Christmas stockings have become a huge part of our holiday traditions every single year. There’s something special about hanging them up on the mantel and searching for the perfect little gifts to add to each one. To many, stockings are just as precious and enjoyable as traditional gifts!
And it’s clear that the history and traditions behind stockings make them even more special.
The History of Christmas Stockings
While the exact origins of the Christmas stocking aren’t clear, there are two popular myths that have been told for generations and are believed to be true.
The first myth starts with the legend of St. Nicholas (Santa Claus). There was a poor man whose wife died, leaving him alone with three daughters. In his grief, he squandered the little money he had. So when the daughters were old enough to get married, the father didn’t have enough of a dowry to find them a good husband.
But good ole St. Nick heard their story and wanted to help, secretly. When he visited their house during the night, he saw that the daughters had hung their laundry up to dry over the fireplace, including their stockings. So while they were sleeping, he filled the first daughter’s stocking with gold. When the father and daughters woke up, they were elated! And on the following two nights, Nicholas returned, providing the other daughters with a good dowry as well. The girls were all able to marry well and the father was elated!
Fun fact: Oranges that are traditionally put in Christmas stockings represent the gold that the girls received from St. Nicholas.
In Holland, there was a man called Sinterklaas in Dutch (i.e. Santa Claus). He and his assistant Zwart Piet (Black Pete) would travel via boat and dock in the harbor of cities all around the country. Then, they would ride on a white horse and a mule from house to house with gifts for the local children.
Dutch children would leave wooden shoes by the fireplace filled with straw and carrots for the horse and mule. The next morning, the snacks would be eaten and, in their place, there would be candies, nuts, and small wooden toys!
Christmas Stockings in America
Interestingly enough, Christmas stockings weren’t mentioned anywhere in American writing until 1822, in “A Visit from St. Nicholas.” The traditional Christmas poem was written by Clement Clark Moore for his family and was later published.
“Twas the night before Christmas when all through the house, not a creature was stirring, not even a mouse; the stockings were hung by the chimney with care, in hopes that St. Nicholas soon would be there.”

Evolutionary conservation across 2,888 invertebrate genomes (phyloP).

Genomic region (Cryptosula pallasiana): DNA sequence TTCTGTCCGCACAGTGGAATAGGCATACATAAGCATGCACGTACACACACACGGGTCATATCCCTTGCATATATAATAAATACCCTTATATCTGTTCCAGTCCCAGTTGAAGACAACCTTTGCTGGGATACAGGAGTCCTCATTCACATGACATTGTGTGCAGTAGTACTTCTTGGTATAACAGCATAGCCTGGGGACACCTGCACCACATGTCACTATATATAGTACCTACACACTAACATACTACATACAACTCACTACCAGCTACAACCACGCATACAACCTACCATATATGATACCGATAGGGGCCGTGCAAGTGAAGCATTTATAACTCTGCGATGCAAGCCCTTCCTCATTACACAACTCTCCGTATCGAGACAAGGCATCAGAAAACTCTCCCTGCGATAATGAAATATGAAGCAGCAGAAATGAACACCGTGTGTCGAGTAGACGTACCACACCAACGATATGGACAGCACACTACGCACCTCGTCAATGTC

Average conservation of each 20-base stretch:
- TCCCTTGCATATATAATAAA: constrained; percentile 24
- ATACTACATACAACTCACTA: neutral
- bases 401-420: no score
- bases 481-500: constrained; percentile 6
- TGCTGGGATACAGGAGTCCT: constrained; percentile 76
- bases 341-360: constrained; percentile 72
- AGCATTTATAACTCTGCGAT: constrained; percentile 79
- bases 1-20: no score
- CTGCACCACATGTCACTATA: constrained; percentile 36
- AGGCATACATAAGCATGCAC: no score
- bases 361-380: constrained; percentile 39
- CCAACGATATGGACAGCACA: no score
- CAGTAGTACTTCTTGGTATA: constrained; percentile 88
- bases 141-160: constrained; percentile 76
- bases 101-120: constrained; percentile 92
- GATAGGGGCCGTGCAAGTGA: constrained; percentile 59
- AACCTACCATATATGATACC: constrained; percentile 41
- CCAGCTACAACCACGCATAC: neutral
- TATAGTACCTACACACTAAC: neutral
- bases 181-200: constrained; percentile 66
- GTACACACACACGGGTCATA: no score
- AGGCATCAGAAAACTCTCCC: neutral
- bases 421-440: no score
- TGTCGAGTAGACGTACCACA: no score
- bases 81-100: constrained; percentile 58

It is generally assumed, though, that the idea of Christmas stockings migrated over from Europe, just like many of the other Christmas traditions that we celebrate.
Christmas stockings didn’t used to be fancy. Each year, children would simply hang long socks over the mantel to be filled with nuts, fruits, candies, and small toys.
Eventually, families began knitting their own Christmas stockings and customizing them with names or initials. Once that trend caught on, craft stores started selling materials and patterns for stockings, which gradually gave way to mass-produced stockings. The traditional red stocking came into play around 1960.
Fun fact: The idea of children receiving coal in stockings if they were bad is thought to have come from an Italian legend. In Italy, children were said to receive visits from a witch named “La Befana” who flew on a broom and would leave good children candy and toys, and naughty children coal.
Stockings in Different Cultures
The tradition of Christmas stockings varies dramatically from country to country. Here are a few ways that the tradition is carried out:
France: French children put their shoes by the fireplace with a carrot or treat in it for Père Noël‘s donkey. When they wake up, they find candy, money, or small toys in their place.
The United Kingdom: In the U.K., kids hang stockings from the fireplace mantle to catch the coins that Father Christmas drops down the chimney.
Ecuador: Ecuadorian children put their Christmas lists inside of their shoes. Those lists are replaced by Papa Noel with new shoes and presents.
Iceland: In Iceland, children leave their shoes on the windowsill. 13 mythical elves called Olasveiner visit one at a time over 13 days to leave gifts. Children that were bad over the year are given potatoes.
Hong Kong and China: Though Christmas is not traditionally celebrated in these countries, those that do celebrate hang muslin stockings up and wait for Dun Che Lao Ren (Christmas Old Man) to fill them.
Puerto Rico: In Puerto Rico, children put cut grass in a shoeboxes underneath their beds on the night before Three Kings day (January 6th) for the three wise men’s camels. The next day, they find a small toy in the box instead.
Modern Stocking Traditions
Today, Christmas stockings vary in style from family to family. It’s very common now to get personalized stockings, with initials or names embroidered into the fabric.
Some families choose a rustic style, with burlap and plaid, while others go with shiny silver or gold. Traditional Christmas imagery is also popular sewn onto stockings—snowmen, Santa Claus, candy canes, Christmas mangers, gingerbread men, and red and green colors.
Pet stockings are becoming more and more popular as well. Pet-loving families purchase fish-shaped stockings for cats and bone-shaped stockings for dogs and fill them with the animal’s favorite treats and toys!